One of the incredible things about Mayweather is his ability to shoot out lies or half truths from him mouth and seem completely disconnected from reality when talking about wanting to make the Pacquiao fight happen on May 2, something that Saul Alvarez, considering himself to be a big enough name to hold a boxing night completely on his own, might not be happy with, considering he’s going to fight on the same date as well.
Mayweather talks about Pacquiao losing to Marquez and Bradley. He talks about Pacquiao’s dwindling PPV numbers. He talks about the fight happening only on Showtime. He talks about wanting random blood and drug testing to even the playing field. Yet he forgets about so many things.
What? Pacquiao has agreed to the random drug testing a very long time ago. He also forgot to mention how his own PPV numbers have been dropping. With prices staying up but most of Mayweather’s fights not being the ones the fans choose to see – like taking on Marcos Maidana not once but twice, and three of his four fights under the Showtime banner have failed to reach 900,00 buys. Considering the amount of money he’s getting from them, it’s safe to say the investment in him hasn’t turned out to be as lucrative as initially believed.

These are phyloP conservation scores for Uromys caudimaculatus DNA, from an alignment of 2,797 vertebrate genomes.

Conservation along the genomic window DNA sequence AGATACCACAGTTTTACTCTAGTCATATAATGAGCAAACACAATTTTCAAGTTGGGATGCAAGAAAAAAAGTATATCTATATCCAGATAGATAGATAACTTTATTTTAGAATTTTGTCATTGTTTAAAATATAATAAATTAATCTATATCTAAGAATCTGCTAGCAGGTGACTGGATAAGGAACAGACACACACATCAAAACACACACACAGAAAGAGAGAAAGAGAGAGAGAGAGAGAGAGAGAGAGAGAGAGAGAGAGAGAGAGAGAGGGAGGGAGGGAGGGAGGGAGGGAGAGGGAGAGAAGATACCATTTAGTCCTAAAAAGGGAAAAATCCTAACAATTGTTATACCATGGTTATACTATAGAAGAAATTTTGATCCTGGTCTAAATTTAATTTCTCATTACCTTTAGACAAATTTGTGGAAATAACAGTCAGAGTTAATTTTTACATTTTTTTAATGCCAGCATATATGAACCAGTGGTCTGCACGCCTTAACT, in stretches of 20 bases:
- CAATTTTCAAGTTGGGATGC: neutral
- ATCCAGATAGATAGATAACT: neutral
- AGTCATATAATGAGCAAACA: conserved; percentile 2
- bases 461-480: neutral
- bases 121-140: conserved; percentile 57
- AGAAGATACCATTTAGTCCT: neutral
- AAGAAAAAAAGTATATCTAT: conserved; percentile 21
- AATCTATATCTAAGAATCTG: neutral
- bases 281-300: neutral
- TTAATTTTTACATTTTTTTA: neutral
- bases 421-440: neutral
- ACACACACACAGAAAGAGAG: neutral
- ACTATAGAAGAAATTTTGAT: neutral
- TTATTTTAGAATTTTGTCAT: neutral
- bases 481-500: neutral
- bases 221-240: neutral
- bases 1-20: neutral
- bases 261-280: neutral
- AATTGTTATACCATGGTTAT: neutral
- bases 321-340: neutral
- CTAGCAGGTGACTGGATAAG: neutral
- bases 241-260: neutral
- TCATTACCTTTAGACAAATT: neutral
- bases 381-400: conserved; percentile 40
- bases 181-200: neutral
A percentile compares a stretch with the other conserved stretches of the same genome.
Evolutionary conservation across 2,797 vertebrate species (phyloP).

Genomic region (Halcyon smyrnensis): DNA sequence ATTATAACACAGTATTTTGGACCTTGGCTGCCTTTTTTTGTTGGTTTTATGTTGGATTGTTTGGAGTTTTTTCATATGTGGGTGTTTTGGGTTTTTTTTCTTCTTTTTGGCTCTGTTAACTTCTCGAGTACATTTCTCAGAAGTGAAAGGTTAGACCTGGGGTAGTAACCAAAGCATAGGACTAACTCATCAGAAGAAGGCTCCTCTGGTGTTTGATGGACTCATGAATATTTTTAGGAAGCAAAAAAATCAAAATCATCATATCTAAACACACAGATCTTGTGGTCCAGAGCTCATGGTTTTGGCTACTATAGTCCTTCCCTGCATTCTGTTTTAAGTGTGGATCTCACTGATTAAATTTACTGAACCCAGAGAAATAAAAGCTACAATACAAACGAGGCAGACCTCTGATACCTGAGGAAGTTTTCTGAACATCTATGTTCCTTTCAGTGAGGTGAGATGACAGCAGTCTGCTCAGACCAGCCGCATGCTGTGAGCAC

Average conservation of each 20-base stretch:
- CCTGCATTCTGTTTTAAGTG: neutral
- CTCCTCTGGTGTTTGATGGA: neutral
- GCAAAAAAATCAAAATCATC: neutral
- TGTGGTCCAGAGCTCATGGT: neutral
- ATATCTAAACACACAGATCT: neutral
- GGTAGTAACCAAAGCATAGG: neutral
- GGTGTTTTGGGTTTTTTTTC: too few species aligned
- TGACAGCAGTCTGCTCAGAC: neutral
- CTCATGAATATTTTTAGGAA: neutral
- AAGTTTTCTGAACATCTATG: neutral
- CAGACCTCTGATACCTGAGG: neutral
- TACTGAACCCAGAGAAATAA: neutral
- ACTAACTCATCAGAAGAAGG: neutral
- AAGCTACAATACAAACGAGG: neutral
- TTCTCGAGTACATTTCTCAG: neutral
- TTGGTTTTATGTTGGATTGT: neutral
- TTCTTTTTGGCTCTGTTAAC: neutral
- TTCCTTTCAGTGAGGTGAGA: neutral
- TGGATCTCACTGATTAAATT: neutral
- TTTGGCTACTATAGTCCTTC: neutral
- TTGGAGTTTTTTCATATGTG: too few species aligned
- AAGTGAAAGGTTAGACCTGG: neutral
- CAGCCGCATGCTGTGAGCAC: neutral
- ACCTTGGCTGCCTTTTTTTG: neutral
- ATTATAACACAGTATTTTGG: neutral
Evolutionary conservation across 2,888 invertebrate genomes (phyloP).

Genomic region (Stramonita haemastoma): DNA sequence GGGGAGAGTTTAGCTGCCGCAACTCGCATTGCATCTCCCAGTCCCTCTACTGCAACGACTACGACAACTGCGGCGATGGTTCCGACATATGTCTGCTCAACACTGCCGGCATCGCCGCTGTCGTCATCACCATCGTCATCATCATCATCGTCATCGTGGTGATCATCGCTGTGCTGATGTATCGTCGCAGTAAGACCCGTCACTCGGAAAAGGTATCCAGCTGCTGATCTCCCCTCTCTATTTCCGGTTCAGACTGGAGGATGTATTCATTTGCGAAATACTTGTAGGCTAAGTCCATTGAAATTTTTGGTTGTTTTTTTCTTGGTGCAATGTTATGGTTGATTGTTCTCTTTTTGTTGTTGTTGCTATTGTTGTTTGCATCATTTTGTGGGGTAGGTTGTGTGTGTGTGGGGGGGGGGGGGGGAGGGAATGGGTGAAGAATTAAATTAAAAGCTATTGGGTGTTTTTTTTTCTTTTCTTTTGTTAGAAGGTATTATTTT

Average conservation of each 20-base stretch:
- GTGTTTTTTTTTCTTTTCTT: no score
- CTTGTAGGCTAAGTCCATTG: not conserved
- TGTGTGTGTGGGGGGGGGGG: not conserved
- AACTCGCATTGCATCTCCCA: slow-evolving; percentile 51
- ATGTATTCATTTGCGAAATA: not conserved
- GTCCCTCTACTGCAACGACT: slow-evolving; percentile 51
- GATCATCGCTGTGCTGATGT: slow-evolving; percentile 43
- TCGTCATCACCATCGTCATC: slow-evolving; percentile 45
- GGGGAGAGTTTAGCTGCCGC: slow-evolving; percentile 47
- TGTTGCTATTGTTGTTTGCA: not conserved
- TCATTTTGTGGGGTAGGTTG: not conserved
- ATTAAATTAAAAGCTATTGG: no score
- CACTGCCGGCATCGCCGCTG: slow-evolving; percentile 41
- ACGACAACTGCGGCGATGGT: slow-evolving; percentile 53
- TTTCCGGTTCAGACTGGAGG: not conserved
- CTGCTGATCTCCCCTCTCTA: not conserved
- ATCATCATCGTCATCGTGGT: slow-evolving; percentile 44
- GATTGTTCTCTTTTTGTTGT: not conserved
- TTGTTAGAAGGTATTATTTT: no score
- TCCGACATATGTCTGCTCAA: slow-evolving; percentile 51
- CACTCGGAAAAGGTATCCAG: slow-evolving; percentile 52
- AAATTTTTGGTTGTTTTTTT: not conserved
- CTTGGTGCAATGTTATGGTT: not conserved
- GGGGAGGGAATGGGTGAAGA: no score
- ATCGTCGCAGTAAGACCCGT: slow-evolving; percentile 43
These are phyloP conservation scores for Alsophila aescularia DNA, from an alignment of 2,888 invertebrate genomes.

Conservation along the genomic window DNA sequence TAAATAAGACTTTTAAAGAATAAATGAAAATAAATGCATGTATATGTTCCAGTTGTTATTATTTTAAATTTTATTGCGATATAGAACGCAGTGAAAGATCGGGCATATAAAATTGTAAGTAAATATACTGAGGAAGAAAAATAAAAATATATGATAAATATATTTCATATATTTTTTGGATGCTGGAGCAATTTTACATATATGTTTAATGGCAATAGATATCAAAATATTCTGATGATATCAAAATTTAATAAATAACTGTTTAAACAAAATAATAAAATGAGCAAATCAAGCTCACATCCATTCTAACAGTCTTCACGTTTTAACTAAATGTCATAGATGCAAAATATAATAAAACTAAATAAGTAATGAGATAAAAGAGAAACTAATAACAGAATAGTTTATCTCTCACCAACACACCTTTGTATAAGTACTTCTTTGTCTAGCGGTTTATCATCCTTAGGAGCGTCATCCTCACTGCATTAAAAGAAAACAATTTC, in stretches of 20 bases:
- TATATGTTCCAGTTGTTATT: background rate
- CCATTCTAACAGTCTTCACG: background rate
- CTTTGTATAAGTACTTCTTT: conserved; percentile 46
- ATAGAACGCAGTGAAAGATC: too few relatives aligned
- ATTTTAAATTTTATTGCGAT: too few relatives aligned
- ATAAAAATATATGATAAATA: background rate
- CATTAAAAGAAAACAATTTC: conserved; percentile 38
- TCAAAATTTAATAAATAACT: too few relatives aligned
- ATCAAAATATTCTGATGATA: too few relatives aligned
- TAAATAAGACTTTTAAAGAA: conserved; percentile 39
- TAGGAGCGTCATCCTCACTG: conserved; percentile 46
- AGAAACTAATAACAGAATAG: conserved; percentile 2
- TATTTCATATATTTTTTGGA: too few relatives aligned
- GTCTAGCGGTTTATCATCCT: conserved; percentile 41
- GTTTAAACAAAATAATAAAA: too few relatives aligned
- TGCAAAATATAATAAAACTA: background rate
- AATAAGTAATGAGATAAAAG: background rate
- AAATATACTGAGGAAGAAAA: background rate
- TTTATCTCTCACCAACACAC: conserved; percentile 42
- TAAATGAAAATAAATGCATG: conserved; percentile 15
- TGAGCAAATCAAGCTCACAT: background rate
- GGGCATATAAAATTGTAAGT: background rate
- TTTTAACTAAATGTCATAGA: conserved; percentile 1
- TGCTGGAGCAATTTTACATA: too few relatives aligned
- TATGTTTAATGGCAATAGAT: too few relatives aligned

Pacquiao and Bob Arum, the man Mayweather suggests is what’s really standing in the way of making this fight a reality, have been pushing for this fight to finally happen for the last month or so. Arum is discussing things with CBS in an attempt to make it a joint PPV venture between HBO (Pacquiao) and Showtime (Mayweather). This has happened in the past, when Floyd Mayweather and Lennox Lewis clashed in 2002.
It’s hard to believe Mayweather, especially with the way he continues to present things. He talks to the cameras like he’s still fighting for on the WWE circuit, and with what’s been happening in reality completely different from his version of the story. It’s more likely that this is just another attempt by Mayweather to influence public opinion and not make him seem like the bad guy, but if the strongest personality in boxing actually wants to make this fight happen for years, why hasn’t it happened?
The feeling over the last few weeks is that things are moving in the right direction. Mayweather might be pressed by Showtime to take this fight on. His PPV numbers haven’t been great and except for his clash with Canelo and maybe taking on Amir Khan or Miguel Cotto (For a second time), there’s no fight out there that presents a huge windfall in the box office without it being a major shift in weight for one of the contenders.
Mayweather as usual is worried about creating a smokescreen presenting him as the crusader for justice and fans happiness. In truth, this man is only worried about remaining undefeated and making a lot of money while keeping most of it for himself. A loss and more hasn’t hurt the careers of all-time greats, because they took on the best opponents out there. Mayweather, as rich and successful as he is, remains an easy figure to cast aside when talking about the truly great ones because of his stubbornness of avoiding Pacquiao for years while blatantly lying to the camera, presenting a separate, hard to believe reality.